On top of this, for a project to have value, it needs investors. Occasionally, a blockchain startup will claim to give away tokens for those who cannot afford it. The idea is similar to that of a Universal Basic Income, in which every citizen is paid basic wage via the government.

However, if this is done, the coins of a project are virtually worthless. The reason Bitcoin and other currencies have value is that there was work put into getting them. Bitcoin’s proof-of-work system is built entirely around this concept, and it works fantastically.

Tokenized Anonymity

The blockchain is a digital space for tokenizing physical assets. Sort of like the internet nowadays, we can put anything that we’d like on this digital ledger. Though, as mentioned, this idea still relies on human decency and verified information.

Technically, someone can represent a fake entity on the blockchain and receive funding for it. Without some central authority to verify its existence, this person could take that money and walk away. Due to the anonymous nature of blockchain, nobody would know the better.

Tokenizing everything in existence is a romantic idea, but an unrealistic one. Any system that automatically takes in whatever we throw at it is one that must be carefully monitored.

A Fundamental Lack of Understanding

As it stands, blockchain projects will claim to revolutionize the industries they are in. They will use all sorts of buzzwords like immutability and anonymous, without knowing what it takes to implement them.

The entire idea behind blockchain technology is that it relies on human input. That input is built around incentivizing good, hard work in a trustless ecosystem. You’ll find projects that assume the hard work will come without a push or reason for it. Bitcoin only works because miners are paid for it. Ethereum works because stakers get more power, and consequently, more pay.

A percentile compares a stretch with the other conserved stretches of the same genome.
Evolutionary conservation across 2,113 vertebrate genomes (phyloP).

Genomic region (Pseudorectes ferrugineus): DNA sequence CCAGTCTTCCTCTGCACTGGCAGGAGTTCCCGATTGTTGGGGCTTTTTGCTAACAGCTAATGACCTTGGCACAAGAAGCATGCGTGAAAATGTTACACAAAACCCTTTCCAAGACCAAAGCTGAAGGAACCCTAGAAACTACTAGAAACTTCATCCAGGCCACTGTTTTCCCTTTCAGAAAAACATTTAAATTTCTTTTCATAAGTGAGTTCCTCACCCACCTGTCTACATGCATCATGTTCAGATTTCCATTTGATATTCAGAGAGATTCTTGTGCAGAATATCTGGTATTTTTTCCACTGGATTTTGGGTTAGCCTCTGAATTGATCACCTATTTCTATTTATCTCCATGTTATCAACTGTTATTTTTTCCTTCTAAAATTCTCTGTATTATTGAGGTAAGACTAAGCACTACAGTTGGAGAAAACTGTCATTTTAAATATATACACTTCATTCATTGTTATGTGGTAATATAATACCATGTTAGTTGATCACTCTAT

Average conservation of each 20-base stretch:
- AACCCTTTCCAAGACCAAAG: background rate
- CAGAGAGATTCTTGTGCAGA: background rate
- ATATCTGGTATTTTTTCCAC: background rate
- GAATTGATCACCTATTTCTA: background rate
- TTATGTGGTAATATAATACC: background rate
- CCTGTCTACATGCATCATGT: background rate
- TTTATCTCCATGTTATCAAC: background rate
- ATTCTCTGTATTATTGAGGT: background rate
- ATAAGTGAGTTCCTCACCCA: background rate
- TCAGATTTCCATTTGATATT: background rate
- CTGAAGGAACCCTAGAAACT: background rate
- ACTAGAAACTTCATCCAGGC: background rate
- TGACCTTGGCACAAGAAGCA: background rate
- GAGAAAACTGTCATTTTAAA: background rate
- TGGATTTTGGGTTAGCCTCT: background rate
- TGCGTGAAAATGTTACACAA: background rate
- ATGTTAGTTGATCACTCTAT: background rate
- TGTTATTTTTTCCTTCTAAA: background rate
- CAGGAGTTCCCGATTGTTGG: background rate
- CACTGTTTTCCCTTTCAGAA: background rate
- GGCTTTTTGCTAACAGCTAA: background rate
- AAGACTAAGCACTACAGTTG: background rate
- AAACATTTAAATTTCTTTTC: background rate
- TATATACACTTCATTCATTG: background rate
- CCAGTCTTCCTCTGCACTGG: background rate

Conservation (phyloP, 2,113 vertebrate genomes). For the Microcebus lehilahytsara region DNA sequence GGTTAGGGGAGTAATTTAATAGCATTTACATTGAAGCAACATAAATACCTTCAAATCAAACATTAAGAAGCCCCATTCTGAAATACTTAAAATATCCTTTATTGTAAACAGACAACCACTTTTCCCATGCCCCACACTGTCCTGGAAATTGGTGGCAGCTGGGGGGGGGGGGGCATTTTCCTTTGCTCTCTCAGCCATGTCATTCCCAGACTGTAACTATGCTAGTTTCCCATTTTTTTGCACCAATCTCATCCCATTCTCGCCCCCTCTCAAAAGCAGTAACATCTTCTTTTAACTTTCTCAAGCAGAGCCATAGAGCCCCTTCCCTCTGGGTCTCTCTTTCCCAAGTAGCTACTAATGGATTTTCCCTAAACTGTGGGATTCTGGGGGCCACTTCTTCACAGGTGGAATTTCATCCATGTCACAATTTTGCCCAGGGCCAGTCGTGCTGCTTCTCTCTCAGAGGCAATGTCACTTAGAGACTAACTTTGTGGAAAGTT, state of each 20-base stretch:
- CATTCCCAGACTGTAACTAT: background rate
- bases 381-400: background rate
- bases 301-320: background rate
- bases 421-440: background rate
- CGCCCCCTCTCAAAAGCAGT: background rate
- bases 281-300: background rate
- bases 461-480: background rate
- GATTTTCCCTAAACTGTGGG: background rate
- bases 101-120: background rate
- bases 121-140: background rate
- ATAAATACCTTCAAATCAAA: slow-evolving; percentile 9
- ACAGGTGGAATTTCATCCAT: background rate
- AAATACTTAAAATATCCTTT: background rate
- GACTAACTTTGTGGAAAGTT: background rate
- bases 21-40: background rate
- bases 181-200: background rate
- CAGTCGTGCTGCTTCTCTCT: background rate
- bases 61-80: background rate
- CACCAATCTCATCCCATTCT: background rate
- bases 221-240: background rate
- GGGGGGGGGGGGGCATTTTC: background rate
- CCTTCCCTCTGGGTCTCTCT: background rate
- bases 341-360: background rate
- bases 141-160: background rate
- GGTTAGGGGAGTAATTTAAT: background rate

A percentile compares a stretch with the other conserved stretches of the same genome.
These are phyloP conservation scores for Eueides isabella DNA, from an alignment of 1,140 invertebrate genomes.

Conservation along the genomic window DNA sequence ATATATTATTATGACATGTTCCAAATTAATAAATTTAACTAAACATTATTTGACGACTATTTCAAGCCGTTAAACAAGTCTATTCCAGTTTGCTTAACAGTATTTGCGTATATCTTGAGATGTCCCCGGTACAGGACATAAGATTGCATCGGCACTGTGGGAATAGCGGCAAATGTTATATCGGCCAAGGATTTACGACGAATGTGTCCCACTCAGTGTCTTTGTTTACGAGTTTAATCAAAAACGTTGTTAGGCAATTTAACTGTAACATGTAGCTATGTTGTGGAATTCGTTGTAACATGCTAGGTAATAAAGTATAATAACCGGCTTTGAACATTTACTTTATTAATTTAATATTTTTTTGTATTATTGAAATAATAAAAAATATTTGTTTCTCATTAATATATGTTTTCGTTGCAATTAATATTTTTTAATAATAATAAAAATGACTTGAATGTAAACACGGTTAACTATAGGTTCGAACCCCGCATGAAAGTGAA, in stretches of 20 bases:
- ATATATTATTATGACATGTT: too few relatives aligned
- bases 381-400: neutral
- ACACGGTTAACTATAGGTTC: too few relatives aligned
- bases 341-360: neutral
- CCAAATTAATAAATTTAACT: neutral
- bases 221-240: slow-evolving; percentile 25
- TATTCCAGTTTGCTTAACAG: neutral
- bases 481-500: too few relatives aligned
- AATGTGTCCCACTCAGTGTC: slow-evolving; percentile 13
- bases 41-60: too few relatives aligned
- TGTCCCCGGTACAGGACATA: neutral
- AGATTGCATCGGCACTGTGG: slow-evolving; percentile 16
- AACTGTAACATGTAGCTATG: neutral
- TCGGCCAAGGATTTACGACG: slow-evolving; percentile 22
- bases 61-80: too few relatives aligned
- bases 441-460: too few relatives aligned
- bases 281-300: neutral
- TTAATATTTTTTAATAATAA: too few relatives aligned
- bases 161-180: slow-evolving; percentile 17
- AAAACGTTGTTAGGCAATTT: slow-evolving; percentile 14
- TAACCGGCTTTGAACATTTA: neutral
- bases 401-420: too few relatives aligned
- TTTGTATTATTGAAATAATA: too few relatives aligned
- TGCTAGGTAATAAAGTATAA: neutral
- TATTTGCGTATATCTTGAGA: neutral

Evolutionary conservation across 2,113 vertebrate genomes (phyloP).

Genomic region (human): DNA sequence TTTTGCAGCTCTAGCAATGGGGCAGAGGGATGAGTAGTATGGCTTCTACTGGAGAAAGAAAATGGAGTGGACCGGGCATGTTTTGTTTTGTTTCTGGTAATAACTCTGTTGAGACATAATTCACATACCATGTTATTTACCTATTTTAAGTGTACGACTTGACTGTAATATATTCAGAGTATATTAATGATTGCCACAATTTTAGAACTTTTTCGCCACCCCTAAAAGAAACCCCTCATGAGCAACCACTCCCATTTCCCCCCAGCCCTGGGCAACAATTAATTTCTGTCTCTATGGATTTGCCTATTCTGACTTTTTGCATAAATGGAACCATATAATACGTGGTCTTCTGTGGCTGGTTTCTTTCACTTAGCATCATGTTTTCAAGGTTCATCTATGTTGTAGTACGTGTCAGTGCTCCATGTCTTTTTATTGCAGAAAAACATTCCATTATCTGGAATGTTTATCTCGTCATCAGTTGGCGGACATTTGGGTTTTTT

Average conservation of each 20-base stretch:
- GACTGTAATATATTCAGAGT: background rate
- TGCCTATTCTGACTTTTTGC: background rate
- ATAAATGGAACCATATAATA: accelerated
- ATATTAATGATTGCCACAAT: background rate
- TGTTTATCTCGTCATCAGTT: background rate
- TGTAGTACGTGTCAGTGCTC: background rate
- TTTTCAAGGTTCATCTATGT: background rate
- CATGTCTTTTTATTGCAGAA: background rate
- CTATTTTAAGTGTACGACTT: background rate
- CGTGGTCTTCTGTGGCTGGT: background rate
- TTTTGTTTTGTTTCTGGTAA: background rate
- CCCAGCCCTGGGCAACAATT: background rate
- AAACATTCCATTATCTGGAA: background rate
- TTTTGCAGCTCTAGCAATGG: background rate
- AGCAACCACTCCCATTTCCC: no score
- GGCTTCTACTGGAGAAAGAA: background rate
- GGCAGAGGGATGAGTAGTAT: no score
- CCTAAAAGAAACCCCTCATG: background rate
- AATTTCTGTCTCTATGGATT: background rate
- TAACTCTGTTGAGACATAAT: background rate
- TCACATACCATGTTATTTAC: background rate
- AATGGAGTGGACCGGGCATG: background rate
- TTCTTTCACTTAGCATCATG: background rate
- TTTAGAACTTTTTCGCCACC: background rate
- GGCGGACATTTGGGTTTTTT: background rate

Immutability comes at a high cost. As does establishing nodes or scaling upwards. Entrepreneurs with little knowledge of the tech will assume these features all come with the package. This will break them and your investment.

Getting in early on what could be a revolutionary new technology is exciting. It’s understandable why so many people are looking to jump in. Yet, with such a fear of missing out, these same people don’t fully understand what they are getting into. As a result, we have projects that have no reason being on the blockchain whatsoever. Investors are easily seduced by sweet sounding words and exciting tech. Everyone loses in this case.

The frequency of this, of course, will whittle down as time goes on. A majority of these projects won’t succeed over the next couple of years. Only the strongest, most well-built ones will make it through. In the world of the blockchain technology, it’s important to research different startups and see if there are solid use cases. Otherwise, we’ll see a bunch of sad investors on top of a variety of failed projects.

About the Author

James is an avid investor in real estate and the stock market. He has found an edge in his real estate investing with digital marketing.